Today I spent about 4 hours after church sanding and putting on the second layer of paint. This time, I took time to sand using 400 grit, having learned from putting on the first layer. What I’ve learned is that paint don’t really stick well without enough sanding, especially on vertical pieces like the doors. Even with a good scratches from sanding it can be little frustrating, but it may have something to do with the amount of thinner I’ve added to the paint. Mine was nearly 40 thinner/60 paint, which really isn’t according to many recommendations I had read, including the one on the paint can itself, which recommends little or none.  Anyway, first two layers are supposed to be somewhat thin anyway, in order to speed the drying, and the last coat is supposed to be thicker.  I normally don’t praise the my own work, but after putting on the second coat I had impressed myself. It started to look like a decent paint job!  I’m now a firm believer in using Rust-Oleum. 😉  Of course, having done the work myself, I know all of the little inadequacies and places where there are too much paint or too little, but overall, it’s quite satisfying, albeit back-breaking. This ran into late evening hours, and I won’t get into details of little pesky bugs sticking on the paint and so on.  Just use your common sense if you’re following a similar procedure.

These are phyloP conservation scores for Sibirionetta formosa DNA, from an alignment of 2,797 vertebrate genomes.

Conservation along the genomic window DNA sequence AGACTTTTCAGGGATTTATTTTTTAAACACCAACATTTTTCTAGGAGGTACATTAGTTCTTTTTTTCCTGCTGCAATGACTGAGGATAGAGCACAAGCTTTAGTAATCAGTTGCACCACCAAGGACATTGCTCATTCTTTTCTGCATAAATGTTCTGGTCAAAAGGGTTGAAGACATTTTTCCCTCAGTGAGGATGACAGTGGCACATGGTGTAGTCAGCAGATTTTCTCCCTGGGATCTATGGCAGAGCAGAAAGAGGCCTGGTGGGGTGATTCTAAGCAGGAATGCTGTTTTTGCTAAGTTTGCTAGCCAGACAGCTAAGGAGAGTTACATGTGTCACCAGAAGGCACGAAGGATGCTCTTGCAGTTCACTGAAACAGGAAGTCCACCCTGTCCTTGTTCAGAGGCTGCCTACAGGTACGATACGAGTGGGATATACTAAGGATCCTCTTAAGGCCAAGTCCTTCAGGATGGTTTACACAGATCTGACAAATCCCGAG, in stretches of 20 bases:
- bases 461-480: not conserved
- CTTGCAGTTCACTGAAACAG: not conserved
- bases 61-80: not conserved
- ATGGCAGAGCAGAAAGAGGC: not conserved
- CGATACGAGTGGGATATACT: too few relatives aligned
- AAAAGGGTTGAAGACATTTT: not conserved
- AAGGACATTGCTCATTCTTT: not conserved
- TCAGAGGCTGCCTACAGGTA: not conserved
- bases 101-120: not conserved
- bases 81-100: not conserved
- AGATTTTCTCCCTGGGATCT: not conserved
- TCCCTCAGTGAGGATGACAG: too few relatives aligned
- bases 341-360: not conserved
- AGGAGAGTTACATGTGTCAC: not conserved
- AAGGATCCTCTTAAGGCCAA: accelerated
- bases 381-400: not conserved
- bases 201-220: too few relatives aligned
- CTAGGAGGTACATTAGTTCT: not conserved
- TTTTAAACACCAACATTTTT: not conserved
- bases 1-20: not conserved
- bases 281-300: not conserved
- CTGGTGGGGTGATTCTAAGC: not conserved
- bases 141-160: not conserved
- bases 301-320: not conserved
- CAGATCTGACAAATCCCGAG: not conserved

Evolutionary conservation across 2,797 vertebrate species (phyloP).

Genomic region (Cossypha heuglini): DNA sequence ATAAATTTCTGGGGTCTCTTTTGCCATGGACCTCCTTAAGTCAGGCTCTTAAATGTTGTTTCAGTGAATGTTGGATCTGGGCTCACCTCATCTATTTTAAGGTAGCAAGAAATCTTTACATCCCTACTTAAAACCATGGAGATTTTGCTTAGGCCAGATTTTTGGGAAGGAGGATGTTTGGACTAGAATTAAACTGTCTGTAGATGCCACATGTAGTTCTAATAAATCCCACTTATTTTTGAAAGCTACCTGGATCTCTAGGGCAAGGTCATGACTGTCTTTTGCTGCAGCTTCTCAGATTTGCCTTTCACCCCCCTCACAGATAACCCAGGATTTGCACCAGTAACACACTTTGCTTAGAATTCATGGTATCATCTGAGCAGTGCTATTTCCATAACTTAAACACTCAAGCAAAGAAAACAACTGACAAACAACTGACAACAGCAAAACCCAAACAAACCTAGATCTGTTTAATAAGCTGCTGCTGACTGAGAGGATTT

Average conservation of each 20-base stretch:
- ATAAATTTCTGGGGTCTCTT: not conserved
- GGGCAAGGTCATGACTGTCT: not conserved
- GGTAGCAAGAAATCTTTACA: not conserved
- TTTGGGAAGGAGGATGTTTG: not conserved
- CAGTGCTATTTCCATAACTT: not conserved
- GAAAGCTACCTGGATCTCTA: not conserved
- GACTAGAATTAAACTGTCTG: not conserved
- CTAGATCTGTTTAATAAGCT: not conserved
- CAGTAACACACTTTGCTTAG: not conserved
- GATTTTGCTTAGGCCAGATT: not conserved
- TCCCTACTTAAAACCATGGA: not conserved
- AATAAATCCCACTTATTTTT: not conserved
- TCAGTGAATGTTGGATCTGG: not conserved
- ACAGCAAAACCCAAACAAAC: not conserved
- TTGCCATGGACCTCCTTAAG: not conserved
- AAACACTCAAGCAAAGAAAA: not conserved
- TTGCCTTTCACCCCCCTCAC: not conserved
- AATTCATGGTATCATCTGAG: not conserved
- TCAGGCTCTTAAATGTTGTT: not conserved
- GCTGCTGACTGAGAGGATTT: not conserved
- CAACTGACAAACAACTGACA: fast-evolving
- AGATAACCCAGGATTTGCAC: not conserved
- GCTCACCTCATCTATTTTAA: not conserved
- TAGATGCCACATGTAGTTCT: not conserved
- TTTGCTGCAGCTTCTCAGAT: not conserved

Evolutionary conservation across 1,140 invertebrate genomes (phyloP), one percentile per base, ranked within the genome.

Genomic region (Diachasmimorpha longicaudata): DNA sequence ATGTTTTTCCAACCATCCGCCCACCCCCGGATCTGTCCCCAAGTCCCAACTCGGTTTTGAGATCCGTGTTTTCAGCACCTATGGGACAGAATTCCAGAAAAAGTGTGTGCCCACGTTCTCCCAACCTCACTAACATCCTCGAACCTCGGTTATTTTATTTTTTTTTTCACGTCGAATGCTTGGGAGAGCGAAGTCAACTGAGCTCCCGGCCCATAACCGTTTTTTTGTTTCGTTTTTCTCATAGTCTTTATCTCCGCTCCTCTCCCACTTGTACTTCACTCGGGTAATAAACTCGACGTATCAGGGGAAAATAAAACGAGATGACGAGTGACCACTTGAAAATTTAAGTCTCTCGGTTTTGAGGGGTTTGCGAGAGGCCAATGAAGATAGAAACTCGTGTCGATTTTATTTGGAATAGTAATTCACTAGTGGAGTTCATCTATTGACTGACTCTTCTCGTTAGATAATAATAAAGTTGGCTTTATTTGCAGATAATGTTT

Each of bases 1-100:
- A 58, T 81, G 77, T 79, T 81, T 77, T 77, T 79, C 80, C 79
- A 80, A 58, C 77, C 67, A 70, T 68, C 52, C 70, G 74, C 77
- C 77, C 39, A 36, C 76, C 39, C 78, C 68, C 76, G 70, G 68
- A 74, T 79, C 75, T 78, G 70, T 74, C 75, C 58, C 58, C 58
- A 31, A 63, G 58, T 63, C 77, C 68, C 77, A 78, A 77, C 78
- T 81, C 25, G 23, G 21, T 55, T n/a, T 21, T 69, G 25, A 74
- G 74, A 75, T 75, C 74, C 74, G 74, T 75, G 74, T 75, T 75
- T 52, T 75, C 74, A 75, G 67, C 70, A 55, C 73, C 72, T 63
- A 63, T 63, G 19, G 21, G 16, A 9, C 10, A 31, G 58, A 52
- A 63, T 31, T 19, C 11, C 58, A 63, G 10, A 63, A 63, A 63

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For a better comparison I should have taken some photos before the job, but I was merely thinking of blogging this as a type of record or a log.  Anyway, I had to rummage through my old photos to find this one (a stitched-up panoramic version) I had taken at Taos several years back.  You can see how the paint was coming off.



Car Repaint Project: Day 3 – First layer of paint

It must’ve taken up a good half of Saturday for this.  After taping and spraying the car with primer, and waiting for it to dry, I’ve applied the first layer of paint.  I had no previous experience of painting using form brushes, so I was little frustrated with how things looked and I even had some places where I accidentally squeeze the form causing bubbles to appear and then even vertical drips.  I’ve learned quite a bit on this first layer.